How the Modern Day Bicycle Came to Be
As a cycling lover, you have probably wondered a little about bicycle history. The question of who invented the bicycle is in debate. Some people believe that Pierre and Ernest Michaux invented the bicycle in the 1860s. However, there is reason to believe that the bicycle is even older than that. In fact, many historians credit German inventor Baron Karl Drais von Sauerbronn with the invention of the early bicycle in the early 1800s. His invention was called the Laufmaschine. It was made of wood and could only be propelled by the rider pushing his or her feet against the ground.
Sauerbronn’s invention sparked interest the interest of a number of British cart makers who worked at refining the idea. This led to the creation of the hobby horse by Denis Johnson in 1819. The bicycle featured a serpentine frame which allowed larger wheels to be used. Riders still had to propel the bicycle with their feet but it became a very popular pastime in London for about a year. After a few forays into tricycles and quadracycles, the first mechanically propelled 2 wheel bicycle created in bicycle history was made by Kirkpatrick MacMillan in 1839. However, the first commercially successful bicycle, called the velocipede, was developed in France in 1863 and featured rotary cranks and pedals that were set on the front wheel.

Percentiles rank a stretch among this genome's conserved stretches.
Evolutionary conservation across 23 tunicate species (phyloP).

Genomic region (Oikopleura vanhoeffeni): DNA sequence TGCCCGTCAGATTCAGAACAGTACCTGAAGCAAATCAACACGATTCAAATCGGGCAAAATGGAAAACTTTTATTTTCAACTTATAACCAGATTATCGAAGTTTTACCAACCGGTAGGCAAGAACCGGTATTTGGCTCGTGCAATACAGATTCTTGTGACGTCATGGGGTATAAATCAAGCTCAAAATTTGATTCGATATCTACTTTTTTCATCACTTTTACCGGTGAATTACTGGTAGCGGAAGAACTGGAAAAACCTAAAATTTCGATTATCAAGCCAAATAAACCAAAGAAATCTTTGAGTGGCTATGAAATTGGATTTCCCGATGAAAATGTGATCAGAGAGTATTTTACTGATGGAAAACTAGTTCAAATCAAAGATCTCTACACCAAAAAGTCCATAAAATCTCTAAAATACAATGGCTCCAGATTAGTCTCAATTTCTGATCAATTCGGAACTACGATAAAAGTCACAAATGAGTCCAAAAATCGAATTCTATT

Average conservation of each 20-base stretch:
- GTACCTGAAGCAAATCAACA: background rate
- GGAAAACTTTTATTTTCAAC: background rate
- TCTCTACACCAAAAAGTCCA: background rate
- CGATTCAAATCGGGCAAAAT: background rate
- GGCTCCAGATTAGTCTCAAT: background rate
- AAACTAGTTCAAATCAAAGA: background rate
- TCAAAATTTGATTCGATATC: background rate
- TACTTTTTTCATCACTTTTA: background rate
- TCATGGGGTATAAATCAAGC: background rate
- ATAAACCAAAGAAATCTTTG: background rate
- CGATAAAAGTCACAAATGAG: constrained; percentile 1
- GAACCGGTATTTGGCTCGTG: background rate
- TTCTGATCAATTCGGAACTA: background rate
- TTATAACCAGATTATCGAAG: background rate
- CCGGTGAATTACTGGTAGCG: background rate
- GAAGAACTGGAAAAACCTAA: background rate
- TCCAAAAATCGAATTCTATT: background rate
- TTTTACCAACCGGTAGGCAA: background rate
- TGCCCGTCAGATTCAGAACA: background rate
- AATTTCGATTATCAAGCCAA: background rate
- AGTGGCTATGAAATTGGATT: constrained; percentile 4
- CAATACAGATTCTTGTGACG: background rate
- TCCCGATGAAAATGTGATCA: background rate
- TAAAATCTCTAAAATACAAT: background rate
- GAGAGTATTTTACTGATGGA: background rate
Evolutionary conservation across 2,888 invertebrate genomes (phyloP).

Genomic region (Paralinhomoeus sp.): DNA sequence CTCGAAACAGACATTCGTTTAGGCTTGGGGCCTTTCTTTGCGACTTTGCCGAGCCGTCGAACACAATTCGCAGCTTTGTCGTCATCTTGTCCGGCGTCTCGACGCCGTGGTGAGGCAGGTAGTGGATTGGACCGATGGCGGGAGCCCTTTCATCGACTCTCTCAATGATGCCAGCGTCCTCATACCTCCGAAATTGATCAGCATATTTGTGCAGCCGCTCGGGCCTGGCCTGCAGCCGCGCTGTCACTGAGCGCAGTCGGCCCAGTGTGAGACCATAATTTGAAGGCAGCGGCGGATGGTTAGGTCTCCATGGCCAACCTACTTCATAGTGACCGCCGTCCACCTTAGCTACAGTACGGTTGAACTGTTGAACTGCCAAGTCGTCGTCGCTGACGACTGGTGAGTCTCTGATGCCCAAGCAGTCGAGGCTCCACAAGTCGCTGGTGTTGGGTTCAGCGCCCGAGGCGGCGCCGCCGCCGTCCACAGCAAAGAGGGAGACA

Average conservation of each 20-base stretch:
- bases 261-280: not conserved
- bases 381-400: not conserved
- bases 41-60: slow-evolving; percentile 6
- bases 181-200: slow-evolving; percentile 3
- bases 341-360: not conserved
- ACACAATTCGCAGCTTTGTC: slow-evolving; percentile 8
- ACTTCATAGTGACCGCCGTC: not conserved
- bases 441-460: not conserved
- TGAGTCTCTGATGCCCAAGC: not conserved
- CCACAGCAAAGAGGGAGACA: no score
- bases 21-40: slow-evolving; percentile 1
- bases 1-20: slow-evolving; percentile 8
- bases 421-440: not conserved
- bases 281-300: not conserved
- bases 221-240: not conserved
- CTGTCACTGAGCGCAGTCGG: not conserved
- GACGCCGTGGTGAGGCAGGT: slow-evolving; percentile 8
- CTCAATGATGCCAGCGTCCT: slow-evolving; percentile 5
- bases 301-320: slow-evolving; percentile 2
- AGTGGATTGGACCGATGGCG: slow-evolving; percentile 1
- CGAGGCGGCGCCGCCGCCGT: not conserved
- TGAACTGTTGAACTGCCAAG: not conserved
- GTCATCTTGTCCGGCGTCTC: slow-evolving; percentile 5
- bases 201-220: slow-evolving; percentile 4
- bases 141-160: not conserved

The velocipede was the first mass produced bike in bicycle history and became very popular in Paris. It was around 1866 that the pedal bicycle was developed, although the exact identity of the inventor is being debated. Pierre Lallement is generally credited as a patent for his invention was filed in the USA in 1866. As with most things that have monetary potential, a pair of entrepreneurs, Aime and Rene Olivier adopted the machine and began manufacturing it. The resulting bicycle craze supported the development and refinement of the velocipede until the Franco-Prussian war destroyed the market.
The bicycle continued to undergo development leading to the invention of the high bicycle in by Eugene Meyer. By 1877, these bicycles were being imported into the New World by way of Boston. It didn’t take off and become the favorite pastime of millions of Americans until the late 1800s when the safety bicycle was developed which provided for a smoother, safer ride. By the beginning of the 1900s, it was the main form of transportation for both men and women. Since then, the bicycle has evolved into several different forms to please the riding preferences of bikers which include the recumbent bike, mountain bike, hybrid bikes, and BMX bikes. Over 57 million people ages 16 and over enjoy riding bicycles every year.
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